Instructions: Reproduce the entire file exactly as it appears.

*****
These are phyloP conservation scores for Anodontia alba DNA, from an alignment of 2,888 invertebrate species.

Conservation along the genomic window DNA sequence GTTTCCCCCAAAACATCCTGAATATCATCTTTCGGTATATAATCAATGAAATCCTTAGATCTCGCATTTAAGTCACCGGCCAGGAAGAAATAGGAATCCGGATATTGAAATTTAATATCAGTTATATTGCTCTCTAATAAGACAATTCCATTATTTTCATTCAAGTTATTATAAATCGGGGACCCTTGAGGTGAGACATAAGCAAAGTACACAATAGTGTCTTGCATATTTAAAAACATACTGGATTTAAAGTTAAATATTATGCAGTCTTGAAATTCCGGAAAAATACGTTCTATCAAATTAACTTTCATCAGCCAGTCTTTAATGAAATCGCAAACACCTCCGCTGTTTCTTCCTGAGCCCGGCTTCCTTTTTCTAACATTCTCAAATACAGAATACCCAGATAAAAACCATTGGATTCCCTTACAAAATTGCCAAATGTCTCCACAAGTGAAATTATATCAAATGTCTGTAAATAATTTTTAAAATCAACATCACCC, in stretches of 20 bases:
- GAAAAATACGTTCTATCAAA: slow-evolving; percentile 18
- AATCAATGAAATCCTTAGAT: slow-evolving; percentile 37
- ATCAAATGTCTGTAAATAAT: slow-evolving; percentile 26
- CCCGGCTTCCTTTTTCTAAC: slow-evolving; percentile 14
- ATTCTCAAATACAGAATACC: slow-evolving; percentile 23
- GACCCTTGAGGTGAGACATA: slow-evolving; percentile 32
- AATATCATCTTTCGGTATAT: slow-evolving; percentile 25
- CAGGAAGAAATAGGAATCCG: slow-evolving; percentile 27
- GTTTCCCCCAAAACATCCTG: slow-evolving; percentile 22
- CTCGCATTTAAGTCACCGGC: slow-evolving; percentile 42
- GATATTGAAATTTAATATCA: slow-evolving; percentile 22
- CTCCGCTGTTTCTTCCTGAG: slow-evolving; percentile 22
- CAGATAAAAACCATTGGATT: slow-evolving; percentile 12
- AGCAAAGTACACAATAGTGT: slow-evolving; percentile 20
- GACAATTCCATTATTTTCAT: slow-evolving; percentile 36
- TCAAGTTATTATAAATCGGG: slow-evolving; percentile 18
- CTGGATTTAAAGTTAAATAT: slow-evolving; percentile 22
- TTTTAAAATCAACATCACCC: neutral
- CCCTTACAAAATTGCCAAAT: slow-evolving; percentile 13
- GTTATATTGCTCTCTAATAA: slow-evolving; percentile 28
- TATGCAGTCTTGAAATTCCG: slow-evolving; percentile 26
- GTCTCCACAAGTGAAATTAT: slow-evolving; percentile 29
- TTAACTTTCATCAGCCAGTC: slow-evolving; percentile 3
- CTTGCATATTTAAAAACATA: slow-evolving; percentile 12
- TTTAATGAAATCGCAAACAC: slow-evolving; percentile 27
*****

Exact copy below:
These are phyloP conservation scores for Anodontia alba DNA, from an alignment of 2,888 invertebrate species.

Conservation along the genomic window DNA sequence GTTTCCCCCAAAACATCCTGAATATCATCTTTCGGTATATAATCAATGAAATCCTTAGATCTCGCATTTAAGTCACCGGCCAGGAAGAAATAGGAATCCGGATATTGAAATTTAATATCAGTTATATTGCTCTCTAATAAGACAATTCCATTATTTTCATTCAAGTTATTATAAATCGGGGACCCTTGAGGTGAGACATAAGCAAAGTACACAATAGTGTCTTGCATATTTAAAAACATACTGGATTTAAAGTTAAATATTATGCAGTCTTGAAATTCCGGAAAAATACGTTCTATCAAATTAACTTTCATCAGCCAGTCTTTAATGAAATCGCAAACACCTCCGCTGTTTCTTCCTGAGCCCGGCTTCCTTTTTCTAACATTCTCAAATACAGAATACCCAGATAAAAACCATTGGATTCCCTTACAAAATTGCCAAATGTCTCCACAAGTGAAATTATATCAAATGTCTGTAAATAATTTTTAAAATCAACATCACCC, in stretches of 20 bases:
- GAAAAATACGTTCTATCAAA: slow-evolving; percentile 18
- AATCAATGAAATCCTTAGAT: slow-evolving; percentile 37
- ATCAAATGTCTGTAAATAAT: slow-evolving; percentile 26
- CCCGGCTTCCTTTTTCTAAC: slow-evolving; percentile 14
- ATTCTCAAATACAGAATACC: slow-evolving; percentile 23
- GACCCTTGAGGTGAGACATA: slow-evolving; percentile 32
- AATATCATCTTTCGGTATAT: slow-evolving; percentile 25
- CAGGAAGAAATAGGAATCCG: slow-evolving; percentile 27
- GTTTCCCCCAAAACATCCTG: slow-evolving; percentile 22
- CTCGCATTTAAGTCACCGGC: slow-evolving; percentile 42
- GATATTGAAATTTAATATCA: slow-evolving; percentile 22
- CTCCGCTGTTTCTTCCTGAG: slow-evolving; percentile 22
- CAGATAAAAACCATTGGATT: slow-evolving; percentile 12
- AGCAAAGTACACAATAGTGT: slow-evolving; percentile 20
- GACAATTCCATTATTTTCAT: slow-evolving; percentile 36
- TCAAGTTATTATAAATCGGG: slow-evolving; percentile 18
- CTGGATTTAAAGTTAAATAT: slow-evolving; percentile 22
- TTTTAAAATCAACATCACCC: neutral
- CCCTTACAAAATTGCCAAAT: slow-evolving; percentile 13
- GTTATATTGCTCTCTAATAA: slow-evolving; percentile 28
- TATGCAGTCTTGAAATTCCG: slow-evolving; percentile 26
- GTCTCCACAAGTGAAATTAT: slow-evolving; percentile 29
- TTAACTTTCATCAGCCAGTC: slow-evolving; percentile 3
- CTTGCATATTTAAAAACATA: slow-evolving; percentile 12
- TTTAATGAAATCGCAAACAC: slow-evolving; percentile 27